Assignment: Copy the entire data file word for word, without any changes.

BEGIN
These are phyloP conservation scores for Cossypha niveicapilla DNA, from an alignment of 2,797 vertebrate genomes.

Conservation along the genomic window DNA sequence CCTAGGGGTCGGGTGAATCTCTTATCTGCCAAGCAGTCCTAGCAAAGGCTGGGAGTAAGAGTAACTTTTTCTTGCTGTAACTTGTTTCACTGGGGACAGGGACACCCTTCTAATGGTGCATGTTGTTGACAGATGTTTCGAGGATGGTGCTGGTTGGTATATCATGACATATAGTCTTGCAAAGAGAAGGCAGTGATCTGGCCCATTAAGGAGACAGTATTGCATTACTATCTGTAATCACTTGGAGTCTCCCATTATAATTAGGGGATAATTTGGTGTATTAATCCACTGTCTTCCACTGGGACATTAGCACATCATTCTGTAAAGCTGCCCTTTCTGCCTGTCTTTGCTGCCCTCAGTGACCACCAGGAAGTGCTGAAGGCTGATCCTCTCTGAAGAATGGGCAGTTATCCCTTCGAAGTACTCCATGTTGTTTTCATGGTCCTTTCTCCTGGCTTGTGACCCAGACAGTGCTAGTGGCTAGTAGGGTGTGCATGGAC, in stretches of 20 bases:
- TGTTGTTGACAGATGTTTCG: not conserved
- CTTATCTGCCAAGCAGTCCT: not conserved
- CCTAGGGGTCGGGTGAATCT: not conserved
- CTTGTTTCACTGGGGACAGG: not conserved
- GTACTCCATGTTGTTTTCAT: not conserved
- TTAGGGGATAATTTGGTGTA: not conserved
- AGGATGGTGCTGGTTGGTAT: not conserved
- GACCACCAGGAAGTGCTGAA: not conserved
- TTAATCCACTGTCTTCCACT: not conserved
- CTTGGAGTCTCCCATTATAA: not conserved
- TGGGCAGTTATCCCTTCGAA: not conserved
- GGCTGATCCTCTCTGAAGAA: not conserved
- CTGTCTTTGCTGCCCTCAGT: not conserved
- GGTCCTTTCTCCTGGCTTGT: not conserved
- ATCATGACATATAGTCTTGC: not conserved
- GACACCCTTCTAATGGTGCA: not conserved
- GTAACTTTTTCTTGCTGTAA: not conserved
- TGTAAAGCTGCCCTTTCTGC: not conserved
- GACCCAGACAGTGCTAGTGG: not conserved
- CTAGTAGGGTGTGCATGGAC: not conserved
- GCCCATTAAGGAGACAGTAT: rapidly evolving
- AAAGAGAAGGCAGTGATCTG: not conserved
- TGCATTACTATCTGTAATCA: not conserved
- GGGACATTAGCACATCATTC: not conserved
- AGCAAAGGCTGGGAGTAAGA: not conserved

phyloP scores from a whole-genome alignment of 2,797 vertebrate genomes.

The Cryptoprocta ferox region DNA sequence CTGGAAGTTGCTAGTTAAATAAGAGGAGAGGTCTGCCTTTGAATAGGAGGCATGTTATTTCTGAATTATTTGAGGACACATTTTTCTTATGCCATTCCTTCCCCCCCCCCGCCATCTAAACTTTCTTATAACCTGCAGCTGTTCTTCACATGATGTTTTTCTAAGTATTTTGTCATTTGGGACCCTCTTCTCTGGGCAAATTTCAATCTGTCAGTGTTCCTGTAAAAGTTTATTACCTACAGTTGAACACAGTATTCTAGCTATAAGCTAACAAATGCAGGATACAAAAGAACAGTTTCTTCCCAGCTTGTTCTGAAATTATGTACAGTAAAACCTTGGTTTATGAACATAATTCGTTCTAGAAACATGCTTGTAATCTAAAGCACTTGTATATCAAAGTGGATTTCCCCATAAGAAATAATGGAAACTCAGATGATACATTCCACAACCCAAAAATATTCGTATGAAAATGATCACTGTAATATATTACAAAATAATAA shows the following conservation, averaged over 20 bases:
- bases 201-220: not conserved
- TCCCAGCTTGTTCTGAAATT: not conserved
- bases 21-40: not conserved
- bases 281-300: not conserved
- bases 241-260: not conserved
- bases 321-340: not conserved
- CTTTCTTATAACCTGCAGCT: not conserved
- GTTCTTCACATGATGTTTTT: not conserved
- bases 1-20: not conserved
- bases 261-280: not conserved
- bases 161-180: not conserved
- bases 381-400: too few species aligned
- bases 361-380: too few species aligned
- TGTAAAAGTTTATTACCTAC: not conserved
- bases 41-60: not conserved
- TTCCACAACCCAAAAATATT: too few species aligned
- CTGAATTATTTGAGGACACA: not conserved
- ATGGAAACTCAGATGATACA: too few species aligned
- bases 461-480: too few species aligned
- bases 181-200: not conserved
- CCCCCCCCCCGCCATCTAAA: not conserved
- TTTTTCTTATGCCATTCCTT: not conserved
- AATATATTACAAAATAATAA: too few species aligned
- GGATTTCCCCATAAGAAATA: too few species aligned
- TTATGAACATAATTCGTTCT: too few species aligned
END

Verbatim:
These are phyloP conservation scores for Cossypha niveicapilla DNA, from an alignment of 2,797 vertebrate genomes.

Conservation along the genomic window DNA sequence CCTAGGGGTCGGGTGAATCTCTTATCTGCCAAGCAGTCCTAGCAAAGGCTGGGAGTAAGAGTAACTTTTTCTTGCTGTAACTTGTTTCACTGGGGACAGGGACACCCTTCTAATGGTGCATGTTGTTGACAGATGTTTCGAGGATGGTGCTGGTTGGTATATCATGACATATAGTCTTGCAAAGAGAAGGCAGTGATCTGGCCCATTAAGGAGACAGTATTGCATTACTATCTGTAATCACTTGGAGTCTCCCATTATAATTAGGGGATAATTTGGTGTATTAATCCACTGTCTTCCACTGGGACATTAGCACATCATTCTGTAAAGCTGCCCTTTCTGCCTGTCTTTGCTGCCCTCAGTGACCACCAGGAAGTGCTGAAGGCTGATCCTCTCTGAAGAATGGGCAGTTATCCCTTCGAAGTACTCCATGTTGTTTTCATGGTCCTTTCTCCTGGCTTGTGACCCAGACAGTGCTAGTGGCTAGTAGGGTGTGCATGGAC, in stretches of 20 bases:
- TGTTGTTGACAGATGTTTCG: not conserved
- CTTATCTGCCAAGCAGTCCT: not conserved
- CCTAGGGGTCGGGTGAATCT: not conserved
- CTTGTTTCACTGGGGACAGG: not conserved
- GTACTCCATGTTGTTTTCAT: not conserved
- TTAGGGGATAATTTGGTGTA: not conserved
- AGGATGGTGCTGGTTGGTAT: not conserved
- GACCACCAGGAAGTGCTGAA: not conserved
- TTAATCCACTGTCTTCCACT: not conserved
- CTTGGAGTCTCCCATTATAA: not conserved
- TGGGCAGTTATCCCTTCGAA: not conserved
- GGCTGATCCTCTCTGAAGAA: not conserved
- CTGTCTTTGCTGCCCTCAGT: not conserved
- GGTCCTTTCTCCTGGCTTGT: not conserved
- ATCATGACATATAGTCTTGC: not conserved
- GACACCCTTCTAATGGTGCA: not conserved
- GTAACTTTTTCTTGCTGTAA: not conserved
- TGTAAAGCTGCCCTTTCTGC: not conserved
- GACCCAGACAGTGCTAGTGG: not conserved
- CTAGTAGGGTGTGCATGGAC: not conserved
- GCCCATTAAGGAGACAGTAT: rapidly evolving
- AAAGAGAAGGCAGTGATCTG: not conserved
- TGCATTACTATCTGTAATCA: not conserved
- GGGACATTAGCACATCATTC: not conserved
- AGCAAAGGCTGGGAGTAAGA: not conserved

phyloP scores from a whole-genome alignment of 2,797 vertebrate genomes.

The Cryptoprocta ferox region DNA sequence CTGGAAGTTGCTAGTTAAATAAGAGGAGAGGTCTGCCTTTGAATAGGAGGCATGTTATTTCTGAATTATTTGAGGACACATTTTTCTTATGCCATTCCTTCCCCCCCCCCGCCATCTAAACTTTCTTATAACCTGCAGCTGTTCTTCACATGATGTTTTTCTAAGTATTTTGTCATTTGGGACCCTCTTCTCTGGGCAAATTTCAATCTGTCAGTGTTCCTGTAAAAGTTTATTACCTACAGTTGAACACAGTATTCTAGCTATAAGCTAACAAATGCAGGATACAAAAGAACAGTTTCTTCCCAGCTTGTTCTGAAATTATGTACAGTAAAACCTTGGTTTATGAACATAATTCGTTCTAGAAACATGCTTGTAATCTAAAGCACTTGTATATCAAAGTGGATTTCCCCATAAGAAATAATGGAAACTCAGATGATACATTCCACAACCCAAAAATATTCGTATGAAAATGATCACTGTAATATATTACAAAATAATAA shows the following conservation, averaged over 20 bases:
- bases 201-220: not conserved
- TCCCAGCTTGTTCTGAAATT: not conserved
- bases 21-40: not conserved
- bases 281-300: not conserved
- bases 241-260: not conserved
- bases 321-340: not conserved
- CTTTCTTATAACCTGCAGCT: not conserved
- GTTCTTCACATGATGTTTTT: not conserved
- bases 1-20: not conserved
- bases 261-280: not conserved
- bases 161-180: not conserved
- bases 381-400: too few species aligned
- bases 361-380: too few species aligned
- TGTAAAAGTTTATTACCTAC: not conserved
- bases 41-60: not conserved
- TTCCACAACCCAAAAATATT: too few species aligned
- CTGAATTATTTGAGGACACA: not conserved
- ATGGAAACTCAGATGATACA: too few species aligned
- bases 461-480: too few species aligned
- bases 181-200: not conserved
- CCCCCCCCCCGCCATCTAAA: not conserved
- TTTTTCTTATGCCATTCCTT: not conserved
- AATATATTACAAAATAATAA: too few species aligned
- GGATTTCCCCATAAGAAATA: too few species aligned
- TTATGAACATAATTCGTTCT: too few species aligned